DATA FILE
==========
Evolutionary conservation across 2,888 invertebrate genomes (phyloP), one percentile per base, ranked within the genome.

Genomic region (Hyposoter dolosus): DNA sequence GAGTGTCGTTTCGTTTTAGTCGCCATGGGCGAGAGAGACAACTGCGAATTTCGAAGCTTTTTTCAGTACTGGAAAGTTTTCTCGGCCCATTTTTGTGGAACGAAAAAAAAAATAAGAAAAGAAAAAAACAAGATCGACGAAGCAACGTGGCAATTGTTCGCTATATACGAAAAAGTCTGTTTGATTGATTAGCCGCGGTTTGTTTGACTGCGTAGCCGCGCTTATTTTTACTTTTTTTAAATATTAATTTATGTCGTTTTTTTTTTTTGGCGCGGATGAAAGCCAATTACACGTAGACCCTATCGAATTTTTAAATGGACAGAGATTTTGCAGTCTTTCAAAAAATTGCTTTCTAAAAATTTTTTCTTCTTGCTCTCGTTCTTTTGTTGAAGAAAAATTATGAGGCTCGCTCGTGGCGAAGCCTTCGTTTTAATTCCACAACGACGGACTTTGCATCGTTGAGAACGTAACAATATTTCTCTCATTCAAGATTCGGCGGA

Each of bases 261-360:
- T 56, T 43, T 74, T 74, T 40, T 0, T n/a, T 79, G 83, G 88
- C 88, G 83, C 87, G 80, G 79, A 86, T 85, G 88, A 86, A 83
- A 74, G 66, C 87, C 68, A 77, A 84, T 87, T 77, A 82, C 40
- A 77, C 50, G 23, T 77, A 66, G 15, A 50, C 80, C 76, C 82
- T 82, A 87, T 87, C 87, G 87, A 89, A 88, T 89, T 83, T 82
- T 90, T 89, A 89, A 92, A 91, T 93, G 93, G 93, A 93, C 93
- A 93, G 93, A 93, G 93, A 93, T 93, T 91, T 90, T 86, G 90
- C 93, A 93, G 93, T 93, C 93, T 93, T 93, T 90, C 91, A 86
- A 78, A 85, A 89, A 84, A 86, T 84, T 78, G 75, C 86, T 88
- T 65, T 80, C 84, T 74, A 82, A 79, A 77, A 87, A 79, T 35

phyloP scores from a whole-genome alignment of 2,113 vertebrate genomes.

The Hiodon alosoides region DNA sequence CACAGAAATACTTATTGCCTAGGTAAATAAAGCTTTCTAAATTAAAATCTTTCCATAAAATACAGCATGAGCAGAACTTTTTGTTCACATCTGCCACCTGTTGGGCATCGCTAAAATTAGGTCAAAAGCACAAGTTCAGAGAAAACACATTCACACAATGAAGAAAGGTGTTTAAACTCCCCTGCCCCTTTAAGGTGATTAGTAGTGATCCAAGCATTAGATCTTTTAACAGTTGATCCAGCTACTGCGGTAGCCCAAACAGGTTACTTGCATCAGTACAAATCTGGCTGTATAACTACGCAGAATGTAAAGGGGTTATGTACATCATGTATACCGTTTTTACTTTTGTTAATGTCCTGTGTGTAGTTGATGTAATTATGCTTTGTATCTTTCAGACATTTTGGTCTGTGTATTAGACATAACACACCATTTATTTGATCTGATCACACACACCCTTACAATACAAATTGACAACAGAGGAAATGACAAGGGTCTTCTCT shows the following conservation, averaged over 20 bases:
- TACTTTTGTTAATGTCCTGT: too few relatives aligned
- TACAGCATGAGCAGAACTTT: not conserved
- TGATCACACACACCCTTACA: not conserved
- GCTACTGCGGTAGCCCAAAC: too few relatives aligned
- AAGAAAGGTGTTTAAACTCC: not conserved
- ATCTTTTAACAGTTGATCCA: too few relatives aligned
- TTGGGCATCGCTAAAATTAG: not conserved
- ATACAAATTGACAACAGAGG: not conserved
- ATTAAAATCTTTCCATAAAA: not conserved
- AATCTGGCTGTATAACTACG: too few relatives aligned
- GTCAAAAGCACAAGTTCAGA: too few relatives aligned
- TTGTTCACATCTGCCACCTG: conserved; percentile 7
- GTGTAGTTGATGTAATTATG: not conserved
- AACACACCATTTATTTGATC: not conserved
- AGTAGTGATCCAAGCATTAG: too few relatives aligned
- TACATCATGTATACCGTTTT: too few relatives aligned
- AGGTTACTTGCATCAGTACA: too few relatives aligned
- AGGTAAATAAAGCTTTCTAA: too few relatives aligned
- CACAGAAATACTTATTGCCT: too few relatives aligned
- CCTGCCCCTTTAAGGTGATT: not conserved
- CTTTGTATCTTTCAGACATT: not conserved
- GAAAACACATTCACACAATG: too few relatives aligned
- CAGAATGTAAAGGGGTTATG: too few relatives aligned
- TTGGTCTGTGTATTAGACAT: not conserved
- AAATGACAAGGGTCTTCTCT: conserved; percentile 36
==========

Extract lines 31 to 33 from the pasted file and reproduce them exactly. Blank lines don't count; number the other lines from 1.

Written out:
- TACATCATGTATACCGTTTT: too few relatives aligned
- AGGTTACTTGCATCAGTACA: too few relatives aligned
- AGGTAAATAAAGCTTTCTAA: too few relatives aligned